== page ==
14. #14

    Re: D-Day 73 years later

    I'd love to visit someday.

  15. #15
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    Re: D-Day 73 years later

    This actual pic of one of the first landing craft was just posted by a friend on Facebook.
    I'd hate to be faced with that in front of me.

    "Deep to left! Yastrzemski will not get it! It's a home run! A three-run homer by Bucky Dent! And the Yankees now lead by a score of 3-2!" - New York Yankees announcer Bill White (October 2, 1978)

  16. #16
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    Re: D-Day 73 years later

    Quote Originally Posted by theDurk View Post
    This actual pic of one of the first landing craft was just posted by a friend on Facebook.
    I'd hate to be faced with that in front of me.

    I can't even fathom what was going through each of their minds as they left the boat.
    The sky is falling! We are doomed!

  17. #17
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    Re: D-Day 73 years later

    Robert Capa, who was a photographer who landed in the initial assault, took 103 pictures but upon returning to England, an accident in the lab destroyed all but 11 of them. Today they are referred to as the Magnificient Eleven and the photo of the GI struggling in the surf is one of the most iconic images of D-Day.
    I can tell you from having actually walked Omaha Beach at 0600, it is difficult to believe the distance it is before you can find anything at all that resembles any cover, all the while under heavy fire, and that anyone could survive that. The other interesting aspect about the invasion beaches is that most of the German bunkers do not actually face the beaches itself. Rather they are slanted away from the ocean so that they can fire up and down only the exposed Beach itself. Thus interlocking the fields of fire with other positions and making it impossible to identify the bunker from the sea.

  18. #18

    Re: D-Day 73 years later

    Quote Originally Posted by jlw1980 View Post
    I'd love to visit someday.
    The American Cemetery at Omaha Beach is a pilgrimage you should make happen.
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  19. #19
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    Re: D-Day 73 years later

    Quote Originally Posted by theDurk View Post
    I saw most of that back in 1973 and still remember it vividly. I was also struck by the little kids playing on the concrete pillbox that was slowly sliding down the dune on Gold Beach. (They probably decided it was a hazard and got rid of it since then.) I liked the swords into plowshares vibe--kind of like looking at American soldiers playing golf on the course just below Bertchesgaden.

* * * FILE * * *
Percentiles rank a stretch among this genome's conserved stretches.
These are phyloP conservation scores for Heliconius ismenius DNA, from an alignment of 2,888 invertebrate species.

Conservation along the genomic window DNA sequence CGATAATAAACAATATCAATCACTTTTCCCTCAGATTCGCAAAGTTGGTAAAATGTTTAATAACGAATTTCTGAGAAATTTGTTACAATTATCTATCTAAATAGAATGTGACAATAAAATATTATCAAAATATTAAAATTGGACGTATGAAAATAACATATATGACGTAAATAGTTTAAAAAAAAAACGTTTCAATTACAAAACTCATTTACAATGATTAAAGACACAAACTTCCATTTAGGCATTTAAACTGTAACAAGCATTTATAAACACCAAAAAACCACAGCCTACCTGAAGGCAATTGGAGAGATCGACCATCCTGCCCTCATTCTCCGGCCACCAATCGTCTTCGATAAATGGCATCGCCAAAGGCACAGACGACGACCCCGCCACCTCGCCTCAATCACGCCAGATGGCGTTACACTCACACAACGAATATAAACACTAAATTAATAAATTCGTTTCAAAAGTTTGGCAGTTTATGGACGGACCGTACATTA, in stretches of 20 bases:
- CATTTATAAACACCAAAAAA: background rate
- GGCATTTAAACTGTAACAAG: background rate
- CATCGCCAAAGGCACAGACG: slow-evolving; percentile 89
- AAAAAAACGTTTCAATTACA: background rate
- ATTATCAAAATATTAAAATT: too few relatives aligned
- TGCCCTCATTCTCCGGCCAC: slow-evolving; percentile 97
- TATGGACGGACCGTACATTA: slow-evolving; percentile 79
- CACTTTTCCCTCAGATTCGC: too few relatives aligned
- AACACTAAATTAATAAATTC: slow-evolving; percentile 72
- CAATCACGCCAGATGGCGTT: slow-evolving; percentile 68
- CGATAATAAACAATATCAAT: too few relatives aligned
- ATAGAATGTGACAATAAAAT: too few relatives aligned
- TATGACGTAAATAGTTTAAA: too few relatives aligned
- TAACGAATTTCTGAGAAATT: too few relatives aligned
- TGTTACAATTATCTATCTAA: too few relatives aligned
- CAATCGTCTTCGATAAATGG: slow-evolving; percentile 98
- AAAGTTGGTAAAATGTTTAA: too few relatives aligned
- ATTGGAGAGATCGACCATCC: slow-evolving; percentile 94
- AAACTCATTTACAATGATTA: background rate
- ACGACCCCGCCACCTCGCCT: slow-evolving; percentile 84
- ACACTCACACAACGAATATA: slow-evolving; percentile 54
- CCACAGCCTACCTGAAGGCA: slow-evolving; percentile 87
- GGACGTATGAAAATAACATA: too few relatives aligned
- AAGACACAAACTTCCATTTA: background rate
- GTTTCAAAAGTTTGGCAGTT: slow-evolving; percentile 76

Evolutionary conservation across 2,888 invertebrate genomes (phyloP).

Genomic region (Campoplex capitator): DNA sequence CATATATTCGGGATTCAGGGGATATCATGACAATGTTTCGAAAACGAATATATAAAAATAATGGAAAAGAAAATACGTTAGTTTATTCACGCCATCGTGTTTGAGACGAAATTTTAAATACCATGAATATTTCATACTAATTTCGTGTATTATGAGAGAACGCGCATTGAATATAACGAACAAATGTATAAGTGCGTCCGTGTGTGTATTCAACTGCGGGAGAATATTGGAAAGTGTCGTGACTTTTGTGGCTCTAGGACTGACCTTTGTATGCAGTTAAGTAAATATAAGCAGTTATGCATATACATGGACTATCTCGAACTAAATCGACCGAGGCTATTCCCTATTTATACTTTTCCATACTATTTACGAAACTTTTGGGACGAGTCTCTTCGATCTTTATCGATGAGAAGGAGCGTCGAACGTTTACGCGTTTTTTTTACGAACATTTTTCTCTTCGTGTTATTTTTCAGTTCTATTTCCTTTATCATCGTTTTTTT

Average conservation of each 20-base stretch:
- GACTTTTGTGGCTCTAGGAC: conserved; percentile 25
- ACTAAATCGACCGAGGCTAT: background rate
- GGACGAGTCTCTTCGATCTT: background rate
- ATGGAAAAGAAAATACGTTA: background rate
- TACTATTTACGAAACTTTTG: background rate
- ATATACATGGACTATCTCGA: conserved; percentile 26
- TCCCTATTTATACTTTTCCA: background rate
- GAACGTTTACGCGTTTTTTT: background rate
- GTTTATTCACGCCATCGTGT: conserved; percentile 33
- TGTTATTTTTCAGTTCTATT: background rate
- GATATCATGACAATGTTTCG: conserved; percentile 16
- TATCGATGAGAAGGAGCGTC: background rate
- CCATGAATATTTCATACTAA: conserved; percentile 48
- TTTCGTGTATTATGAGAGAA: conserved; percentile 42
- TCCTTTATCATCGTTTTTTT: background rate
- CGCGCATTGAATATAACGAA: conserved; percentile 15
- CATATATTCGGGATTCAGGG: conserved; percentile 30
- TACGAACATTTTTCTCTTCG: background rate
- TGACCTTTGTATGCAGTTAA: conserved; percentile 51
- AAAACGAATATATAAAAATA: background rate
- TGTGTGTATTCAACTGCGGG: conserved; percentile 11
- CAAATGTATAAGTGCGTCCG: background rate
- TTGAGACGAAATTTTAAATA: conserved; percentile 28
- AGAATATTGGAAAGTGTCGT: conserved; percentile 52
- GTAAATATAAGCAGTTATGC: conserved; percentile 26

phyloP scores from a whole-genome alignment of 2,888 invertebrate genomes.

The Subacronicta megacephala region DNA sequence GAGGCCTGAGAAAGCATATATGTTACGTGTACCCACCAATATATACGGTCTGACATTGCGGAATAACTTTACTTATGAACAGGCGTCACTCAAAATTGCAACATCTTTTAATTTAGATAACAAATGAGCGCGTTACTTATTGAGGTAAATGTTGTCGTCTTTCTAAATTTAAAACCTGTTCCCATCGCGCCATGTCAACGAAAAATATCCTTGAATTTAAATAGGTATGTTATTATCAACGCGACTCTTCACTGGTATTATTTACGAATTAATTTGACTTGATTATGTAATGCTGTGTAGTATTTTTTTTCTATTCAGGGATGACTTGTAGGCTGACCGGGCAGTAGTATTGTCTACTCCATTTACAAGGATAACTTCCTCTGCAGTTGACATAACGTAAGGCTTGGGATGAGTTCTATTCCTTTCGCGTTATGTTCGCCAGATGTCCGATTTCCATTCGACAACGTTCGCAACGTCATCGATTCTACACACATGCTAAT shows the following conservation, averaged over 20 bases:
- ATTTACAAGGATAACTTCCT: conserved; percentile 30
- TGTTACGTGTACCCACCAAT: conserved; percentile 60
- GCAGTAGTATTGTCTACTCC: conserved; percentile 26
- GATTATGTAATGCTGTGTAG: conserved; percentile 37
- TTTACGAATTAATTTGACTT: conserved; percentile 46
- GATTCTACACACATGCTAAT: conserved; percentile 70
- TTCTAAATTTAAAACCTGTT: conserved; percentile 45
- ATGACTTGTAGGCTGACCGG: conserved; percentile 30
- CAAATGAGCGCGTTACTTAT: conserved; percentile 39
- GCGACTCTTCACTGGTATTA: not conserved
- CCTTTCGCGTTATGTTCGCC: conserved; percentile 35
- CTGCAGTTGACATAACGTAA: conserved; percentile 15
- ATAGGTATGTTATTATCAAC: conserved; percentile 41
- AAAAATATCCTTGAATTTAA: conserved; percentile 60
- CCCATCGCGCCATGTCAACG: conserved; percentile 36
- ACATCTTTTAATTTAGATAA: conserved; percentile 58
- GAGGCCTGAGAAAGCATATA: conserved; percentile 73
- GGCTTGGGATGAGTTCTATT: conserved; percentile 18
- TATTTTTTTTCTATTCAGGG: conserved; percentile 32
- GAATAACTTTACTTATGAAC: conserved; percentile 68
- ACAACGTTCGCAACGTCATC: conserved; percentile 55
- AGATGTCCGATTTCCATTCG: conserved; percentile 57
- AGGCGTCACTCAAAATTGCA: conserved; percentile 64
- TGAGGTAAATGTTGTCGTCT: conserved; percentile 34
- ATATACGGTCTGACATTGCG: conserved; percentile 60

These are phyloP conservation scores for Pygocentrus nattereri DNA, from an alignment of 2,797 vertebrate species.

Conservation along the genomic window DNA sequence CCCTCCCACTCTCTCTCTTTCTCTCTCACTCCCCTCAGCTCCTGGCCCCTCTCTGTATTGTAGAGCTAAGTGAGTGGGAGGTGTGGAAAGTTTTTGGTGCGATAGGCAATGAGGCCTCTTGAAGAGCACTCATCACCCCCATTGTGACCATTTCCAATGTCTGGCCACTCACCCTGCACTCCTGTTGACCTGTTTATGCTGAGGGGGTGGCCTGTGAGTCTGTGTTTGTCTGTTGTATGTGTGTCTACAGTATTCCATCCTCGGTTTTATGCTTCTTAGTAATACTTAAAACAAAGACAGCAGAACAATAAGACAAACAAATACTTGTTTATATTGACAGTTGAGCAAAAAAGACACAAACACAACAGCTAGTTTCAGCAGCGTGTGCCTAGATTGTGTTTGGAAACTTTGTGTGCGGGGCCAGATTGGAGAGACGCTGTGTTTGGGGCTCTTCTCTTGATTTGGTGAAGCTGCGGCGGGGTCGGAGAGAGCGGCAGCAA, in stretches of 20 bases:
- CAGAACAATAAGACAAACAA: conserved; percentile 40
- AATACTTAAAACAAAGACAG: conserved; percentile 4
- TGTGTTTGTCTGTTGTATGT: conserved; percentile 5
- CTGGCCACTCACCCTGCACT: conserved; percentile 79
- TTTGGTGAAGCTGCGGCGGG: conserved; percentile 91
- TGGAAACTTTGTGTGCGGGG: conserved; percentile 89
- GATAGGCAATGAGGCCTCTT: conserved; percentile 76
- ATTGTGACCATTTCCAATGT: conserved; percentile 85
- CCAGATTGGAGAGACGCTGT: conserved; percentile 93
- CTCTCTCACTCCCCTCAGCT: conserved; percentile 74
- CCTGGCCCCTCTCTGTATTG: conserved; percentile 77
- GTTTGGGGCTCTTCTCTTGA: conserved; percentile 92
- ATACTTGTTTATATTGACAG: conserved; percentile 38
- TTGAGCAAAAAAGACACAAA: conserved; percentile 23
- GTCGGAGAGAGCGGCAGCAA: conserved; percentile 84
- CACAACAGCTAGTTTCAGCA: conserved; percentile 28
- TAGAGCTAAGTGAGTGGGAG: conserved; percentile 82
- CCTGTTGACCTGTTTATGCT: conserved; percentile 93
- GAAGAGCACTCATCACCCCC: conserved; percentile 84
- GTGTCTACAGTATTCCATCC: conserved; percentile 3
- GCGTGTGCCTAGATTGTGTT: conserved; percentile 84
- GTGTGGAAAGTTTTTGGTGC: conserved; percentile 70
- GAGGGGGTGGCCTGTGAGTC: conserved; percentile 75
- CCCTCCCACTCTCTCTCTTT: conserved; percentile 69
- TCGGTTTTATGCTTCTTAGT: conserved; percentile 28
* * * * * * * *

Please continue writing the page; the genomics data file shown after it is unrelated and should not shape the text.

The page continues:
That was back when Europeans, and especially the French, still remembered WWII and treated Americans with respect, especially if you spoke decent French. Not so much anymore.
    When did Americans deserve more respect than they were given by the French, and just for giggles, let's flip the script on that while we're at it: when will Americans stop belittling the French?
    "Be a voice, not an echo." - Albert Einstein

  20. #20

    Re: D-Day 73 years later

    Quote Originally Posted by fredgmuggs View Post
    The American Cemetery at Omaha Beach is a pilgrimage you should make happen.
    I definitely plan to do so. Hopefully it'll happen in the next 5 or 10 years.

  21. #21
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    Re: D-Day 73 years later

    Quote Originally Posted by ojo View Post
    When did Americans deserve more respect than they were given by the French, and just for giggles, let's flip the script on that while we're at it: when will Americans stop belittling the French?
    I never said the drop in respect was undeserved. Vietnam started it, and George Bush put respect for America into intensive care. Trump is pulling the plug.

    As to the last, don't look at me. I've lived in Paris and I'm a Francophile.
    "Deep to left! Yastrzemski will not get it! It's a home run! A three-run homer by Bucky Dent! And the Yankees now lead by a score of 3-2!" - New York Yankees announcer Bill White (October 2, 1978)

  22. #22
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    Re: D-Day 73 years later

    Quote Originally Posted by theDurk View Post
    I never said the drop in respect was undeserved. Vietnam started it, and George Bush put respect for America into intensive care. Trump is pulling the plug.

    As to the last, don't look at me. I've lived in Paris and I'm a Francophile.
    Thanks for clearing that up. I think what pisses Americans off about the French is they actually govern secularly, the way our own government was designed to function. In other words, they actually separate church from the state.
    "Be a voice, not an echo." - Albert Einstein

  23. #23
    time of my life ... ajra21's Avatar
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    Re: D-Day 73 years later

    my grandfather survived dunkirk and d-day.
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    who made the rain come; Seagulls sing your hearts away;
    'Cause while the sinners sin, the children play ...

  24. #24
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    Re: D-Day 73 years later

    Quote Originally Posted by ajra21 View Post
    my grandfather survived dunkirk and d-day.
    What British,Canadian or French unit was he with and was he with the same unit both times?

  25. #25
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    Re: D-Day 73 years later

    Quote Originally Posted by 2JAY View Post
    What British, Canadian or French unit was he with and was he with the same unit both times?
    simply put: i don't know. i'll ask my father the next chance i get. IIRC, he fought in africa for a short time too.

    he was a professional solider prior to the war with the british army. he only survived dunkirk because one of his good friends was 6'6" and therefore tall enough to keep my grandfather's head above water as they escaped the beach.
    Bring tea for the Tillerman; Steak for the son; Wine for the woman
    who made the rain come; Seagulls sing your hearts away;
    'Cause while the sinners sin, the children play ...